19 April 2010

2009 Playoffs Reveal Prediction Pitfalls

Just like small sample sizes are not deterministic of long-term, large sample outcomes, large sample sizes are not deterministic of short-term, small sample size outcomes.

BP's Secret Sauce, for instance, ranked the Phillies 23rd overall going into the 2009 Playoffs--the lowest ranking of all contenders. Of course, Secret Sauce could not predict that Brad Lidge would start getting lucky again or that Jeff Mathis and his .211 BA would give the Yankees fits in the ALCS.

What this gets to is the matter of "streakiness." Streaks hardly matter at all during the course of a 162 (or 163) game season. But they matter quite a bit when the season is reduced to 3-7 games as it is every round in October.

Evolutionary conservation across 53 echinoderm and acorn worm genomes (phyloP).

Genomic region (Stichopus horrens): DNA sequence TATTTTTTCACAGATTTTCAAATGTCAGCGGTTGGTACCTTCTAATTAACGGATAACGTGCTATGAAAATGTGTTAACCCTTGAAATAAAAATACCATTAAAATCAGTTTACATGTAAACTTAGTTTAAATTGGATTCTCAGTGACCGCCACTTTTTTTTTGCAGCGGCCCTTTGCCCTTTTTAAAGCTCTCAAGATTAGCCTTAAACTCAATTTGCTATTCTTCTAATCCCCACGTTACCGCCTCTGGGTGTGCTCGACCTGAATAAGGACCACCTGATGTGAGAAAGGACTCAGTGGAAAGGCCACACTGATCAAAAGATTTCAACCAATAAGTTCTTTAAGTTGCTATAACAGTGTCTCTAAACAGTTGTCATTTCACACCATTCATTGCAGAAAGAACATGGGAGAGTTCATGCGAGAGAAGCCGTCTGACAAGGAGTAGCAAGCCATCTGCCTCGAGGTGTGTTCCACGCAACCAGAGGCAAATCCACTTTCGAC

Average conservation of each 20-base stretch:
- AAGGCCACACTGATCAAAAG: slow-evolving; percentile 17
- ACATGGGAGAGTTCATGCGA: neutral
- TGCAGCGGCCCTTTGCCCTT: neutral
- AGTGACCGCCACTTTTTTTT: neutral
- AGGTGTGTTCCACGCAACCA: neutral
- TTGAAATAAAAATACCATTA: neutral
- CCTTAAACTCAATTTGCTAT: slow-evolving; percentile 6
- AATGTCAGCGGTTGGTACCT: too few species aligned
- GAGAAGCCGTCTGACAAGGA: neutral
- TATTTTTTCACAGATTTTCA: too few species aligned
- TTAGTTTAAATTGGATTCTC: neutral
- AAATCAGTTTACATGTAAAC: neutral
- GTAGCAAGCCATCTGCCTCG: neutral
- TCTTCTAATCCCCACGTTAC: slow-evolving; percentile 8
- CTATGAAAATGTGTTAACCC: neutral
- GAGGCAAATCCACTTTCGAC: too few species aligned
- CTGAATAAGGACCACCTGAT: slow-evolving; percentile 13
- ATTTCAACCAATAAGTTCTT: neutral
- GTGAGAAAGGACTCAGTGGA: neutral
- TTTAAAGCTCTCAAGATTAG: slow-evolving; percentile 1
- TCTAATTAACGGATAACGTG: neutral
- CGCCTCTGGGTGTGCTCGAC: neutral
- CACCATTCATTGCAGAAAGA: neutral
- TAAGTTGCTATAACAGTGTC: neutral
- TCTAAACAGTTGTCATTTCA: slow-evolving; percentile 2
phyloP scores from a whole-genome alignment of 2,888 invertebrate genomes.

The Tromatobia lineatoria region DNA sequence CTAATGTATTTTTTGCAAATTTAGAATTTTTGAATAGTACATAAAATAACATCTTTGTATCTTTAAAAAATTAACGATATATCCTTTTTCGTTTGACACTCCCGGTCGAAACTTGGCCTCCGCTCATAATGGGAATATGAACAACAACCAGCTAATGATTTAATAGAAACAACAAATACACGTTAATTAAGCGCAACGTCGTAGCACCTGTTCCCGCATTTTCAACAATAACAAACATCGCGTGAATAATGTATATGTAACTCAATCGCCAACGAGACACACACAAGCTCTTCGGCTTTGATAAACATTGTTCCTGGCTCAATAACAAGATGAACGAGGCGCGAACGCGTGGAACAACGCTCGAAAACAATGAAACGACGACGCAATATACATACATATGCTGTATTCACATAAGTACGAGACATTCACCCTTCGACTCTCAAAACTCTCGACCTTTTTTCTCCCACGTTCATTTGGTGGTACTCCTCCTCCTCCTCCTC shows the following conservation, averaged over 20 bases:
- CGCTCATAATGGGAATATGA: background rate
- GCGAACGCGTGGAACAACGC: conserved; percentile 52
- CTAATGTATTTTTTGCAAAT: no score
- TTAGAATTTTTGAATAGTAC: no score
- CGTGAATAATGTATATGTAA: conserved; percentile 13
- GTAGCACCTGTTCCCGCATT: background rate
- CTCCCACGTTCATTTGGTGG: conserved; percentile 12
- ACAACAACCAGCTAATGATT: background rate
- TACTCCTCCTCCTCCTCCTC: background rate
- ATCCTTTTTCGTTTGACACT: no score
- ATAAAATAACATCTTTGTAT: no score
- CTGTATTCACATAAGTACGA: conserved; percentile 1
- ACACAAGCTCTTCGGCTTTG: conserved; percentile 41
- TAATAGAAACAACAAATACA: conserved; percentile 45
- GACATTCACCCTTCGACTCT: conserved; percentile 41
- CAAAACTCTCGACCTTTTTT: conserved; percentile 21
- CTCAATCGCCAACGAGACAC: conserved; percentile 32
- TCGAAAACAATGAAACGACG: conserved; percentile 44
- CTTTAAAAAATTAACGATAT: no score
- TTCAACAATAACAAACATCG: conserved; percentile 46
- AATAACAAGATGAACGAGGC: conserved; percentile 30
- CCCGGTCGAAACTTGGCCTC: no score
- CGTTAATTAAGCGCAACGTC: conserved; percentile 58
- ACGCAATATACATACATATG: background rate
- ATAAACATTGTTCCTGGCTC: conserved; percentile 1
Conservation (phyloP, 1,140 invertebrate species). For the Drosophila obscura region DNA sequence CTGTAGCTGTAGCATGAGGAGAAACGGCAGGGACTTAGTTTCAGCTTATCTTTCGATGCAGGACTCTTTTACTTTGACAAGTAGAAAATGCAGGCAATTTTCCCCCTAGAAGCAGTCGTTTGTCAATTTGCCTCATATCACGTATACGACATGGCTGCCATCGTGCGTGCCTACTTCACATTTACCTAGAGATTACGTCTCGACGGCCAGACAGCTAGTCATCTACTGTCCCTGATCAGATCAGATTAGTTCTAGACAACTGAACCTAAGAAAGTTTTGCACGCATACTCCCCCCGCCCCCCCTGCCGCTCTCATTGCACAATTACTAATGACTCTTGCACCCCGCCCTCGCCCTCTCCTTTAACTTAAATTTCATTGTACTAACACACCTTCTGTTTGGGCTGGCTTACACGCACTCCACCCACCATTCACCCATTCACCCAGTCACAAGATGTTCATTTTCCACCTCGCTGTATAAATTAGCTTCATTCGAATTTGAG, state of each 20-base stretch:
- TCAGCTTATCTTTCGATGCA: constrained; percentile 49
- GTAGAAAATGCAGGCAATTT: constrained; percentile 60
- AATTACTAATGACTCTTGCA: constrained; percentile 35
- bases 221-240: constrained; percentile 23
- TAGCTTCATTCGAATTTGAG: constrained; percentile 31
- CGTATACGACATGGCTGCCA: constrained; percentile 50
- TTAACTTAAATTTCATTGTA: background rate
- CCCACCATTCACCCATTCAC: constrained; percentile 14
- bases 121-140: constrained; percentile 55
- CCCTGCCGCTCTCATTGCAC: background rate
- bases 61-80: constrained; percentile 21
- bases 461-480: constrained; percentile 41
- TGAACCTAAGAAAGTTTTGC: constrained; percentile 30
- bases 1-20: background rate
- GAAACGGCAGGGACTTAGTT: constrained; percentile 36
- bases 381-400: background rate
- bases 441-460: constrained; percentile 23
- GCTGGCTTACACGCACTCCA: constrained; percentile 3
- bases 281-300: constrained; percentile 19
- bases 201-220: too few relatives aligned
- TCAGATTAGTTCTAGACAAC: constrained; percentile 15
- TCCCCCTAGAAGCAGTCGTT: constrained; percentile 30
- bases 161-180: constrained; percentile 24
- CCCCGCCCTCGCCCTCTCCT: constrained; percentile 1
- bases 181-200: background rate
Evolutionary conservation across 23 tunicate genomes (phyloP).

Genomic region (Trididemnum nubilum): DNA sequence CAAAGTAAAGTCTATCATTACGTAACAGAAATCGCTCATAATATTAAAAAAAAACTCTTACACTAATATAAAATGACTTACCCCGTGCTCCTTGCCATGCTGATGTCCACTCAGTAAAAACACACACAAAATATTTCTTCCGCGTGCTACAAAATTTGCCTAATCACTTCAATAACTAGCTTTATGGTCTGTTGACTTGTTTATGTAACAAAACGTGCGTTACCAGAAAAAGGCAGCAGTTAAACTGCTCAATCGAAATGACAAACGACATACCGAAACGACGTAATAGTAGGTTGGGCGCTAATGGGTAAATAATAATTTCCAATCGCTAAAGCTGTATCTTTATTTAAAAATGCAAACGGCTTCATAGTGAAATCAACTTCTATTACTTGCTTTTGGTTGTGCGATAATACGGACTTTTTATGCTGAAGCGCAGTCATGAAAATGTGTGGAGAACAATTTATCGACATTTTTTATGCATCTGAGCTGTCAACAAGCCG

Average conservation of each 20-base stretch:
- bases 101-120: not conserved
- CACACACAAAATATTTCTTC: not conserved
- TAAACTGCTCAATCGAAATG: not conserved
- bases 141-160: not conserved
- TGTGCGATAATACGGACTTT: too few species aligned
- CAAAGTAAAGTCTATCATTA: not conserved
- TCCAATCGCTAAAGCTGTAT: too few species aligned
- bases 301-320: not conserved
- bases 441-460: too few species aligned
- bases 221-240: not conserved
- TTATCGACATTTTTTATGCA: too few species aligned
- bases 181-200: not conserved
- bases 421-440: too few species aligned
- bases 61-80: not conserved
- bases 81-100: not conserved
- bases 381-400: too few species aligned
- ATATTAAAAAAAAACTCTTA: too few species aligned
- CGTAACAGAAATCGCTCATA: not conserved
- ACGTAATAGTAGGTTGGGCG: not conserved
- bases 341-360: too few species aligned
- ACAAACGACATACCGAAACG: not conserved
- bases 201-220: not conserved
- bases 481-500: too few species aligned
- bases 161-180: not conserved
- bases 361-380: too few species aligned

Stat models can only tell you what the most likely outcome is based on events that have already occurred, and they can do a reasonably good job of predicting the likelihood of unlikely events. However, they cannot reliable predict future values of individual data points, or small collections of data. These predictions we must leave to Nostradamus and Joe Morgan.

No comments: